A rare and crucial court judgement against the EU Commission was released yesterday.
The EU Court of Justice found in favour of Sweden’s case against the Commission for failing to fulfil its legal obligations regarding EDCs.
Sweden took the EU Commission to court after it missed its legal deadline to put forward scientific criteria to identify hormone disrupting chemicals, also known as endocrine disrupting chemicals (EDCs) by the end of 2013. Several Member States, including Denmark, France, and the Netherlands joined the case, along with the entire EU Council of governments, and the EU Parliament.
The court found that the EU Commission had a clear obligation to adopt measures on the identification criteria by 13 December 2013 and no factors such as effects to the internal market, or putative scientific disputes changed that obligation. The court also found that no part of the regulation requires an impact analysis.
There was intense industry lobbying on EDCs which aimed to get an ‘impact assessment’, and the need to conduct this impact assessment is the reason the Commission gave for ignoring the law.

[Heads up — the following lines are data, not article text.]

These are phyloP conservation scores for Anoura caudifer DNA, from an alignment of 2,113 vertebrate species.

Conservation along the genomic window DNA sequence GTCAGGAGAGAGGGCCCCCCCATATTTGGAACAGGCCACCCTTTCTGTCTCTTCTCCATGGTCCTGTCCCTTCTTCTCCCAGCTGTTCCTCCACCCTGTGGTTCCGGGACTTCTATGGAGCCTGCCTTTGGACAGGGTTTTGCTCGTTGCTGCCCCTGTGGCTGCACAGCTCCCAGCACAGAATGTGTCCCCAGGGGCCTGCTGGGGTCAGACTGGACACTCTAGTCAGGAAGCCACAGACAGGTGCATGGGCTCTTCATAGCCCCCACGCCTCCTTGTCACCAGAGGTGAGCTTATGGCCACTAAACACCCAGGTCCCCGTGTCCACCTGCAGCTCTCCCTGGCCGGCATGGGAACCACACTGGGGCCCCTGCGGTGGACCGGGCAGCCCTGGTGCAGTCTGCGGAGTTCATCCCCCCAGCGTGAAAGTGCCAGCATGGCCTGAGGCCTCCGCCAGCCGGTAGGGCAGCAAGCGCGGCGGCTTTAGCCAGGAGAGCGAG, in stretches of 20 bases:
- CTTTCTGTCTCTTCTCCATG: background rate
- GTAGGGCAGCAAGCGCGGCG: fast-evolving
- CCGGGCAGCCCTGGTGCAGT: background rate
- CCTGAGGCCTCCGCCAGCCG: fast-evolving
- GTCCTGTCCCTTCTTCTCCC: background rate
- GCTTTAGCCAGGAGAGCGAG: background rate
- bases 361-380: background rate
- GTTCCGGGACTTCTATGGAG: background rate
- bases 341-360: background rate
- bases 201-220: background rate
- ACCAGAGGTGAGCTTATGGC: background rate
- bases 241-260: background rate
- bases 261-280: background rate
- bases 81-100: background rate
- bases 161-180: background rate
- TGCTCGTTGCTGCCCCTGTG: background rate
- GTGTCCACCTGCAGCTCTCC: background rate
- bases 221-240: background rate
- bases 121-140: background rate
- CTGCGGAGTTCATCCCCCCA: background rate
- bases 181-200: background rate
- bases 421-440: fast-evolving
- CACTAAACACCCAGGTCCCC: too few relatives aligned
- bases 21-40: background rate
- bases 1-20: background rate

This is a rare moment: the Commission’s abuse of the power given it by Parliament and Council has been declared by Europe’s highest Court.
Will the Commission now curtail the Impact Assessment or will they continue regardless, with further delay at the expense of public health?
EDCs interfere with the body’s highly sensitive hormone system. Studies point to EDCs causing obesity, diabetes and cancer. Even tiny amounts of EDCs pose particular risks to unborn children and infants. Policies are urgently needed to reduce human exposure. Costs attributable to exposure to a selected sample of endocrine-disrupting chemicals (with only the highest probability of causation) were recently estimated at €157 billion per year in the EU.
The EU Commission is currently conducting an impact assessment to analyse different options for defining the criteria for the identification of EDCs. The Commission intends the final criteria to serve for the biocides law, and the pesticides law (which has a similar requirement) as well as other laws that do not directly require identification criteria, such as the chemicals law REACH, and the cosmetics law. The impact assessment is expected to delay the setting EU criteria for defining EDCs until 2017 at the earliest.
HEAL has long maintained that is it not legitimate to conduct an assessment of social, economic and environmental impacts in order to determine scientific identification criteria. HEAL also insists that the delay on criteria is causing unnecessary further exposure of the public to EDCs, which is harmful for health.
Originally posted on 16 December 2015